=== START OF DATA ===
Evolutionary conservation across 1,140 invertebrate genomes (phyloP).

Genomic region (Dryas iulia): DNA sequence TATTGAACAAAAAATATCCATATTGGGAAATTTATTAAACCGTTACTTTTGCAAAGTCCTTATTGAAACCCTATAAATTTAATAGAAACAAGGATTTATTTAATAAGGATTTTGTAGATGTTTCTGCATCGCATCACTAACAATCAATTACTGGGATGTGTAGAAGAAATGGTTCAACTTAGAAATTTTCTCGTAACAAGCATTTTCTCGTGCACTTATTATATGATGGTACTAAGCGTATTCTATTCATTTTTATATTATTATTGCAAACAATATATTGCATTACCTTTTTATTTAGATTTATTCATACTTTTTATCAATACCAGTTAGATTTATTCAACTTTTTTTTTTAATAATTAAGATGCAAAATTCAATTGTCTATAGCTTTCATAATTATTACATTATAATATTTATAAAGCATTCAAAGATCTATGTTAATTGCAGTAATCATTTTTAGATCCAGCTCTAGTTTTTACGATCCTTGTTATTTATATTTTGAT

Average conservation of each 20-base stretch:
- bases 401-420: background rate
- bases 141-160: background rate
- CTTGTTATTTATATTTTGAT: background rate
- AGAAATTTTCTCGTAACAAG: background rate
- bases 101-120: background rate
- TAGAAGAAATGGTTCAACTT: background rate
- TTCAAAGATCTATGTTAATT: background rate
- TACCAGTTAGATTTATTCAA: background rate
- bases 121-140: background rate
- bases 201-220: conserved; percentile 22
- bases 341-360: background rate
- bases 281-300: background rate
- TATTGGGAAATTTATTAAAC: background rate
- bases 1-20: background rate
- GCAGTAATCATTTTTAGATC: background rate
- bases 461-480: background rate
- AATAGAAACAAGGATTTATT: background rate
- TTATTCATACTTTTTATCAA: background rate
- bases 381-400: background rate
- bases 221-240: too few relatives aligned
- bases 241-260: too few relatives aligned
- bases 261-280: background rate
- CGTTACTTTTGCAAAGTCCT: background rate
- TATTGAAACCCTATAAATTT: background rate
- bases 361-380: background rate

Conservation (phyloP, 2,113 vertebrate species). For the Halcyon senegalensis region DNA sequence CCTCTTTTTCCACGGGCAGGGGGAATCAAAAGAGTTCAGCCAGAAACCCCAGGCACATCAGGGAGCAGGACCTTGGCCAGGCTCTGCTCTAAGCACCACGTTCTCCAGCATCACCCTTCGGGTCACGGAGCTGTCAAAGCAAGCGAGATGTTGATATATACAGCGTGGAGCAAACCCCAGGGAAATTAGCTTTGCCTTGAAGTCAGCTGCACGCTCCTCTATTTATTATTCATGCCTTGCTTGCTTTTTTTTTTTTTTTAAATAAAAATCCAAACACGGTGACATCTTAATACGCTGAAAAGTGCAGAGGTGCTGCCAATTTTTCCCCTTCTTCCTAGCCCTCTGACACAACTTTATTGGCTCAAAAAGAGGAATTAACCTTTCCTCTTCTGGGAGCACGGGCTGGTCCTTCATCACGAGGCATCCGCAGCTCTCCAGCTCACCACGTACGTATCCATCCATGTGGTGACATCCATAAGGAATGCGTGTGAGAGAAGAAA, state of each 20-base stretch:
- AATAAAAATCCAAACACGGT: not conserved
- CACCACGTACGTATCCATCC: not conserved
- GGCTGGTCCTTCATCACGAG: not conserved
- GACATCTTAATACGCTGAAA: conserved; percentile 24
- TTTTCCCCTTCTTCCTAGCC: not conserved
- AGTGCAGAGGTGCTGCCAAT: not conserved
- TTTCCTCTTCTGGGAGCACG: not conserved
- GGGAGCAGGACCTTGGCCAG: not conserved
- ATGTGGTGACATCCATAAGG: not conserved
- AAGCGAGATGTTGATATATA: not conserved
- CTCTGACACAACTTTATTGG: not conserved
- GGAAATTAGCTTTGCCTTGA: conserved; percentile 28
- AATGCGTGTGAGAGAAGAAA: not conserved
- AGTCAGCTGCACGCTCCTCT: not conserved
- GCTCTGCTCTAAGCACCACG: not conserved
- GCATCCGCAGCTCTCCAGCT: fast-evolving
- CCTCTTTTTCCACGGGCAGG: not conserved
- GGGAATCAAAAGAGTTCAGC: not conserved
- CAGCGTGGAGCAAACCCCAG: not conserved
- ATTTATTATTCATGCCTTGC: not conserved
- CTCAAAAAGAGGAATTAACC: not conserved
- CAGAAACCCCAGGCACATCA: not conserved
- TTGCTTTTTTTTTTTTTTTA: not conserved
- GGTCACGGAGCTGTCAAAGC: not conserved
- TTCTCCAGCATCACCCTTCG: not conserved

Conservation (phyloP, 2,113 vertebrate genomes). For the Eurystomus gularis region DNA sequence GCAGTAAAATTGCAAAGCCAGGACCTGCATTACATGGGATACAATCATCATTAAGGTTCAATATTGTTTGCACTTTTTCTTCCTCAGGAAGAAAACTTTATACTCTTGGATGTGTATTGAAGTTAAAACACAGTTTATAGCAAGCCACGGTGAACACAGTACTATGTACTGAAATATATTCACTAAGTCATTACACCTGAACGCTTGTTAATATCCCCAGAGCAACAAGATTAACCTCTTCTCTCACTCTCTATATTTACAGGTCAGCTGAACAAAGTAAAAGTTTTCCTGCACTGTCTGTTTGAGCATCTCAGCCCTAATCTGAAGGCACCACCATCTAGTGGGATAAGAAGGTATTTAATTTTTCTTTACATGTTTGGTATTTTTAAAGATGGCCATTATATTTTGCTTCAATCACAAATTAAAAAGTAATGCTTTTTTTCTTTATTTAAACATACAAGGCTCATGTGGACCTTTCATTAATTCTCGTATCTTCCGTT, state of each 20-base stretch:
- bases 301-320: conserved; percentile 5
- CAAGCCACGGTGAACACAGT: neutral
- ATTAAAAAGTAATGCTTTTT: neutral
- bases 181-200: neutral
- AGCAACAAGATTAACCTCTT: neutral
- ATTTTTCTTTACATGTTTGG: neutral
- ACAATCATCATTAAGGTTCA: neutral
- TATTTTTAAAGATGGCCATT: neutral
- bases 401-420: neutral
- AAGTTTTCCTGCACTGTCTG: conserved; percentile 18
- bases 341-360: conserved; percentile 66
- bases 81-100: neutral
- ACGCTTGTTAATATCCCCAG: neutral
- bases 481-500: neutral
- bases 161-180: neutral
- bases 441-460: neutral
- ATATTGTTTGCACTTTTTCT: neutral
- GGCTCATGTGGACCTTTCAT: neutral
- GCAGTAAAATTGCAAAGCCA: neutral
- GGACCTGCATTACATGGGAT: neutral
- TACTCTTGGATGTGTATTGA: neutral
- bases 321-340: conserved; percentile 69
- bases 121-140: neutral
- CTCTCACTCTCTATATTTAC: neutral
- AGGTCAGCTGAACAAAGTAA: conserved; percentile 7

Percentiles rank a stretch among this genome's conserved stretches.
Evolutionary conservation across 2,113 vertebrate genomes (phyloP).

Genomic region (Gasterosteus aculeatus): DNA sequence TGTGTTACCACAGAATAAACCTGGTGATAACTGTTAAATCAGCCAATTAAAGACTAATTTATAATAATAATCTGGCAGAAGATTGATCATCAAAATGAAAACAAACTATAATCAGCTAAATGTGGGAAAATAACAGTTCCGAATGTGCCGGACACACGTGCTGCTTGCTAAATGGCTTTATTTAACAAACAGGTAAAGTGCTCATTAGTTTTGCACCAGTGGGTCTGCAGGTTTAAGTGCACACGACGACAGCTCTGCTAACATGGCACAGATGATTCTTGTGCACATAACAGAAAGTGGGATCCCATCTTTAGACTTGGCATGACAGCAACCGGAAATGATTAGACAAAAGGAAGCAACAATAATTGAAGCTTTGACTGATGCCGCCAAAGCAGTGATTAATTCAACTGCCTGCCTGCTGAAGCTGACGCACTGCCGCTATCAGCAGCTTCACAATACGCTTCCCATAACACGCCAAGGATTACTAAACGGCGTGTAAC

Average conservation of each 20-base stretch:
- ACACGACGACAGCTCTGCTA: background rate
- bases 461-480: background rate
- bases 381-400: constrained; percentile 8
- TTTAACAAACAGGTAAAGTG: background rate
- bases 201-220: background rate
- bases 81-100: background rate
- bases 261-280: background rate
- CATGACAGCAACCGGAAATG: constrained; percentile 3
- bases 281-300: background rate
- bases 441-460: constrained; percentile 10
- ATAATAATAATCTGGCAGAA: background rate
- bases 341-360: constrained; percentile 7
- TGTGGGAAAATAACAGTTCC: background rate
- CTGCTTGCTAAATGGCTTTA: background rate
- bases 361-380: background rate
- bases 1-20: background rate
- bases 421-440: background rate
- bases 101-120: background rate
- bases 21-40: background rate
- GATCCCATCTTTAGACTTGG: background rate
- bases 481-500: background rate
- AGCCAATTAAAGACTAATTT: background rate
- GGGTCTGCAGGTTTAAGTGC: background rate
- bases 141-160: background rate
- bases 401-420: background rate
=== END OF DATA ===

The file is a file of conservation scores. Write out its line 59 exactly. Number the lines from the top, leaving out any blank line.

- bases 181-200: neutral